We are going to return to a topic that this column broached several weeks ago because policymakers in Madison fail to appreciate the severity of what is to come. Wisconsin is losing population. This is happening in a time of national population growth and the negative consequences will be unavoidable. The time to act is now.
According to the U.S. Census Bureau, the United States added 1.8 million, or 0.6%, people between 2020 and 2022. Over the same period, Wisconsin lost 3,372 people, or 0.06%, of its population. After counting all of the people who moved out of the state and subtracting all of the people who moved into the state, Wisconsin’s population is declining despite the fact that the nation, as a whole, is gaining population.
A deeper look into the data reveals an even more dire situation. In the prime working years between 25 and 59 years old, Wisconsin lost nearly 39,000, or 1.5%, of its people. This is the age group that fills jobs, pays the most taxes, and spends the most on things like houses, vehicles, groceries, and the rest that fuels the consumer economy. Even worse, men are leaving the state at a rate faster than women. Given that on average more men participate in the labor force than women, that means that the decline in the available labor force is more pronounced than the overall number suggests.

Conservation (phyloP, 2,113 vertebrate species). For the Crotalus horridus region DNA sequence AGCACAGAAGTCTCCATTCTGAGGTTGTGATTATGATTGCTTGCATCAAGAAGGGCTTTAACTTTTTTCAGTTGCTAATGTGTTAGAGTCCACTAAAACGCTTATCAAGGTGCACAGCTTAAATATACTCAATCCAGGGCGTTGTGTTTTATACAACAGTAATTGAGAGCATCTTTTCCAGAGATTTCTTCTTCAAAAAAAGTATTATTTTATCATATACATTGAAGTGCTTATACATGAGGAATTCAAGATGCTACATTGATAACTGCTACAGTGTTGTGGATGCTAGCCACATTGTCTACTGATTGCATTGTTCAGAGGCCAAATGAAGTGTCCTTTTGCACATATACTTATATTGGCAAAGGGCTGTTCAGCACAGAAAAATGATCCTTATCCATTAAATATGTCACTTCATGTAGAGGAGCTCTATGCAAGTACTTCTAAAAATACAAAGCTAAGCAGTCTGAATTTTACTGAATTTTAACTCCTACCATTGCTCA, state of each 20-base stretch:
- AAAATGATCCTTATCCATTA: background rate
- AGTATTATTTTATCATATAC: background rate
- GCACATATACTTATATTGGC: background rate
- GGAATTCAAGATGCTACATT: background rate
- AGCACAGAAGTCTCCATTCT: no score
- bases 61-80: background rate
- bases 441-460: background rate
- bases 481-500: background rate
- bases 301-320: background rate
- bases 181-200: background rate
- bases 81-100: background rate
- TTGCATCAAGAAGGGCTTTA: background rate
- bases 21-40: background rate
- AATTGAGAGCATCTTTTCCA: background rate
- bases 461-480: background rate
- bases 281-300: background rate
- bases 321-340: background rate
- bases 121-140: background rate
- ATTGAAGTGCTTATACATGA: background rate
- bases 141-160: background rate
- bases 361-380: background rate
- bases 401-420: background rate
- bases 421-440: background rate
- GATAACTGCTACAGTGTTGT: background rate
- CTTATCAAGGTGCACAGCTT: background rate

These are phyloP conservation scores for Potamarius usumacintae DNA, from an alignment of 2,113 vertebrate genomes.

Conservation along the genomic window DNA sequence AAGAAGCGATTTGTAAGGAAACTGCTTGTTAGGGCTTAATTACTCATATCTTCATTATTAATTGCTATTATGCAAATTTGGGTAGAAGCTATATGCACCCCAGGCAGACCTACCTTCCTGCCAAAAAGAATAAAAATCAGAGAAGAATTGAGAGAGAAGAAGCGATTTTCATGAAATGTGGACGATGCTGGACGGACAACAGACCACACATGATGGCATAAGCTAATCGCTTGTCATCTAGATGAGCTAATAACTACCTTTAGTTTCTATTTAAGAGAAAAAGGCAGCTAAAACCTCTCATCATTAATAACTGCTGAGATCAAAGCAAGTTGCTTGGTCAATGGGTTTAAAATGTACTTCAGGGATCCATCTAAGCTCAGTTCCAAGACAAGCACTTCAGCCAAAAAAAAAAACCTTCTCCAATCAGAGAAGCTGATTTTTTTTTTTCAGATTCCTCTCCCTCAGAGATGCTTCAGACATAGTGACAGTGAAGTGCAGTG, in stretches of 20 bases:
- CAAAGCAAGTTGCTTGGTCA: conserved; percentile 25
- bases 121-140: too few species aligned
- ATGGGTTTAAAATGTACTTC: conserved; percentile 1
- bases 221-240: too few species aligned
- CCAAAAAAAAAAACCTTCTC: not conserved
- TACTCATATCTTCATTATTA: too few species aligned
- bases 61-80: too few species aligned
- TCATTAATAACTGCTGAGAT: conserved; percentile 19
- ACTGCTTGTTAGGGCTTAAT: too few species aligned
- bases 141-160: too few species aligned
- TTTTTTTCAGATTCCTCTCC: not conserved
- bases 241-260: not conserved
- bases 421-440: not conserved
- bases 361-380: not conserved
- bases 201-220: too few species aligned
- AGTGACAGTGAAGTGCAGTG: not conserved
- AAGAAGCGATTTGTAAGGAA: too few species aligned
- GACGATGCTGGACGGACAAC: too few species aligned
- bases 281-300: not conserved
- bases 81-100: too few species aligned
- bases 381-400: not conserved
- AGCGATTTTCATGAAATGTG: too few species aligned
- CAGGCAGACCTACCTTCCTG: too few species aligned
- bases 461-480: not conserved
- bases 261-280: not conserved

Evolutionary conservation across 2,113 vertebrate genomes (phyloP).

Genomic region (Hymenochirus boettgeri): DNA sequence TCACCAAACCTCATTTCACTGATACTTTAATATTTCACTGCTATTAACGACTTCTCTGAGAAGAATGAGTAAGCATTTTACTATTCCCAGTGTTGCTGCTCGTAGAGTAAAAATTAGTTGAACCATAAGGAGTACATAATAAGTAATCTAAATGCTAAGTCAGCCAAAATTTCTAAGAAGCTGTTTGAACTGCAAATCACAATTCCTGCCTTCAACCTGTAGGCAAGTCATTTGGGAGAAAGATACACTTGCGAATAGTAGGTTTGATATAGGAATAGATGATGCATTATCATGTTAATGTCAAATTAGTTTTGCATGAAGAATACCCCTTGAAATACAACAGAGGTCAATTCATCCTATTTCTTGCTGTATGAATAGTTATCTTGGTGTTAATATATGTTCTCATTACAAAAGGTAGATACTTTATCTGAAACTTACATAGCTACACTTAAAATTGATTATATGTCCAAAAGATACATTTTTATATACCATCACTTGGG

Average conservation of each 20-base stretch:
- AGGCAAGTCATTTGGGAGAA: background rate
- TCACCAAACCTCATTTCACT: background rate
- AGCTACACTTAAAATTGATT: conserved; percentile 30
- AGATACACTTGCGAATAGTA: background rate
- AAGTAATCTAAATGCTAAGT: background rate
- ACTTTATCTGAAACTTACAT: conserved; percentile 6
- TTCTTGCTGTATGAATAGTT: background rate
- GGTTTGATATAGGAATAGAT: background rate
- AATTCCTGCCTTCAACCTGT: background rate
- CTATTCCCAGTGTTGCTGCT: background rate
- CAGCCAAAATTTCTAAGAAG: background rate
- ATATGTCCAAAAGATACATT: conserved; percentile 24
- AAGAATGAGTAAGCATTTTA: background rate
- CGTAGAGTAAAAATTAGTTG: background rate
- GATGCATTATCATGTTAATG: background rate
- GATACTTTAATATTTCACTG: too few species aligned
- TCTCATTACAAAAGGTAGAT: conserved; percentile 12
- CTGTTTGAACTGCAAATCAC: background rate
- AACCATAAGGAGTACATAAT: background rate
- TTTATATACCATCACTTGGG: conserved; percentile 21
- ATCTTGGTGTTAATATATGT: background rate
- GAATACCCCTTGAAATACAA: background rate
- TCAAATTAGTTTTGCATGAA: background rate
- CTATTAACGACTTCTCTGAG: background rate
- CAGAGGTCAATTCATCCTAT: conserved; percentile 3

It gets worse. Coming up behind those working adults, Wisconsin’s population is declining even faster. Between the ages of birth and 19 years old, Wisconsin lost almost 41,000, or 2.8%, of its people. That means that there will be fewer people entering the workforce to replace those exiting.
The only age group that is increasing in Wisconsin is at the top of the age groups. Wisconsin gained almost 67,000, or a whopping 4.6%, people above the age of 60. This age group tends to be at the end of their working career and are drawing down their consumption as they enjoy their well-earned silver years.
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